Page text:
Jan Phillip Albrecht, MEP and data protection expert, said the EP was using software without knowing if back doors were built in. “We have been campaigning to use open source software for ten years”, he said.

The EP’s IT services forbid MEPs to encrypt their emails, Spiegel Online reports.

While investigating NSA spying activities, the hacking attack shows how vulnerable the EP is not only to big intelligence services, but also to a single hacker sitting outside the parliament building in Strasbourg.

Why Malala Yousafzai deserves the Sakharov human rights prize

Malala survived a Taliban assault

Malala Yousafzai during her speech (CC European Parliament)

Malala Yousafzai, the Pakistani schoolgirl who was shot by the Taliban, is worthy of the Sakharov Prize for human rights she was awarded with today.

She did not only keep on fighting for equal education, but human rights in general with her criticism of US drone strikes.

Malala’s life took a dramatic turn when a Taliban gunman stormed on her school bus in Pakistan’s Swat Valley and shot her in the head in October 2012.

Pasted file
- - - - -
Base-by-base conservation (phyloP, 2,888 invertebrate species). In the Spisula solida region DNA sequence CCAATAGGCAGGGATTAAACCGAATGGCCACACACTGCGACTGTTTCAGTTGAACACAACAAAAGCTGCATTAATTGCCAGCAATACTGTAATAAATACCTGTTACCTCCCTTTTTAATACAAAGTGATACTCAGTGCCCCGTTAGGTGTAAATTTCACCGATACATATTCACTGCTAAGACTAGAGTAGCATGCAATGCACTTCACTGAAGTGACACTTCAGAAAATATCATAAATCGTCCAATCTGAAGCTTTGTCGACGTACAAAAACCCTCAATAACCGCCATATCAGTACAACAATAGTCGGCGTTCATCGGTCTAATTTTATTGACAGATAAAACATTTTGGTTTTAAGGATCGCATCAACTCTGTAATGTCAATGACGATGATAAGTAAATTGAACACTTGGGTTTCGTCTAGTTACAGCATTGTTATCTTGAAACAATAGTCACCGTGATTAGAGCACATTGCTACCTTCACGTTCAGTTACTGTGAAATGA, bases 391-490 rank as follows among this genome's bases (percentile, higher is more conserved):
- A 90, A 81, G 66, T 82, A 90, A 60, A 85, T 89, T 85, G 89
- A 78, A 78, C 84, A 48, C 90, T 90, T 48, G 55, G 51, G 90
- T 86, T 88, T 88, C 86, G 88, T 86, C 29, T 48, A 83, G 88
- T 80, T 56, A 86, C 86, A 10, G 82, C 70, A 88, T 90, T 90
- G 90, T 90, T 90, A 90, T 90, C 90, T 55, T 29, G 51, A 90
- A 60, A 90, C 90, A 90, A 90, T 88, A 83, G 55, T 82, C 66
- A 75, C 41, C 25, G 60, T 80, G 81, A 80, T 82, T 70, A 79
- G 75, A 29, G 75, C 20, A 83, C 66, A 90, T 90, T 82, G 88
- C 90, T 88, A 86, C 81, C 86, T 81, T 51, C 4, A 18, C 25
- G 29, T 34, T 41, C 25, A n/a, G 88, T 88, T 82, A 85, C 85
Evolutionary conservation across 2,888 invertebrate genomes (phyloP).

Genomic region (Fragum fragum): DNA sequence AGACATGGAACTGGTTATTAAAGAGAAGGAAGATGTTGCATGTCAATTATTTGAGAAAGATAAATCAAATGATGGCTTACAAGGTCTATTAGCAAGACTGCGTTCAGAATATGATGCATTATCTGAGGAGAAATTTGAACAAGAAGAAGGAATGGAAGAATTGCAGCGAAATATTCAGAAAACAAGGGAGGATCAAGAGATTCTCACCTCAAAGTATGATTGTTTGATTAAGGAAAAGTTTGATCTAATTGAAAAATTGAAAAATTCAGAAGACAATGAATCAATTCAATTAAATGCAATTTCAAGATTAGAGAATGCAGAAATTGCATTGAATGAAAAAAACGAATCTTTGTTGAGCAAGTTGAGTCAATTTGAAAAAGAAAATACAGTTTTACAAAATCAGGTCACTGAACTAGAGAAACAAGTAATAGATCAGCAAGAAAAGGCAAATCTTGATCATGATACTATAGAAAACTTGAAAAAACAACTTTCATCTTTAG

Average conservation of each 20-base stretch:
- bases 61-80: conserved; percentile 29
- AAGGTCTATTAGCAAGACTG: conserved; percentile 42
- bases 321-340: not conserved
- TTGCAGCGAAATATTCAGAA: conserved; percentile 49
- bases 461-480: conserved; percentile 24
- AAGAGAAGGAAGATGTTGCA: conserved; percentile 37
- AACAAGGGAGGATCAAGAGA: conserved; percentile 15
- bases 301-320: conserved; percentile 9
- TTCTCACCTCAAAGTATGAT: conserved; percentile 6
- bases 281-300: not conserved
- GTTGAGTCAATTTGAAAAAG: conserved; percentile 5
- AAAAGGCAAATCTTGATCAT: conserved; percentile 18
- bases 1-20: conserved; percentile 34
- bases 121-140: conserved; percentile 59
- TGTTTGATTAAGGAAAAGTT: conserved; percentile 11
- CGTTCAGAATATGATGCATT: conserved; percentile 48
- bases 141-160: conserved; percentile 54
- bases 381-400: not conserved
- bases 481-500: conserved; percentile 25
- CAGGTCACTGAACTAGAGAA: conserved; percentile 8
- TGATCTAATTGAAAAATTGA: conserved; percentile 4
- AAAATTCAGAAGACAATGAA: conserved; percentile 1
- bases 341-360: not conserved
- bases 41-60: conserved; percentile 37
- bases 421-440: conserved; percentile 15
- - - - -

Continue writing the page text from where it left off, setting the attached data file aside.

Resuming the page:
The then 15-year old girl survived the assault, but had to spend several months in hospitals after being transferred to Britain where she now lives with her family.

Malala had campaigned for equal education for Pakistani girls by, for instance, writing a blog about her situation for the BBC.

Today she was awarded with the prestigious Sakharov Prize in a ceremony at the European Parliament (EP) in Strasbourg.

“At only 16 years old, she is today the voice of millions of children and teens deprived from education”, said EP president Martin Schulz (full video of his speech).

Schulz said that since the assault one year ago Malala had become “a global icon” in her role as a campaigner and ambassador for equal education.

“I am hopeful the European Parliament will look beyond Europe to the suffering countries where people are still deprived of their basic rights, their freedom of thought is suppressed, freedom of speech is enchained,” Malala said at the Sakharov ceremony.

Malala’s full speech:

In my opinion she deserves the Sakharov Prize because she does not only fight for equal education, but human rights in general.

Although she told the BBC that she was enjoying her education in the UK, she did not shy away from criticising the Western powers because of their role in Pakistan: Most notably, she attacked US drone attacks on Pakistani soil in her book “I am Malala: The Girl who Stood up for Education and Was Shot by the Taliban”.

Since 1988, the Sakharov Prize is awarded each year to “exceptional individuals who combat intolerance, fanaticism and oppression“ by the European Parliament. It is named after Russian Nobel Peace Prize laureate Andrei Sakharov.

Former winners of the Sakharov Prize include Aung San Suu Kyi and Nelson Mandela.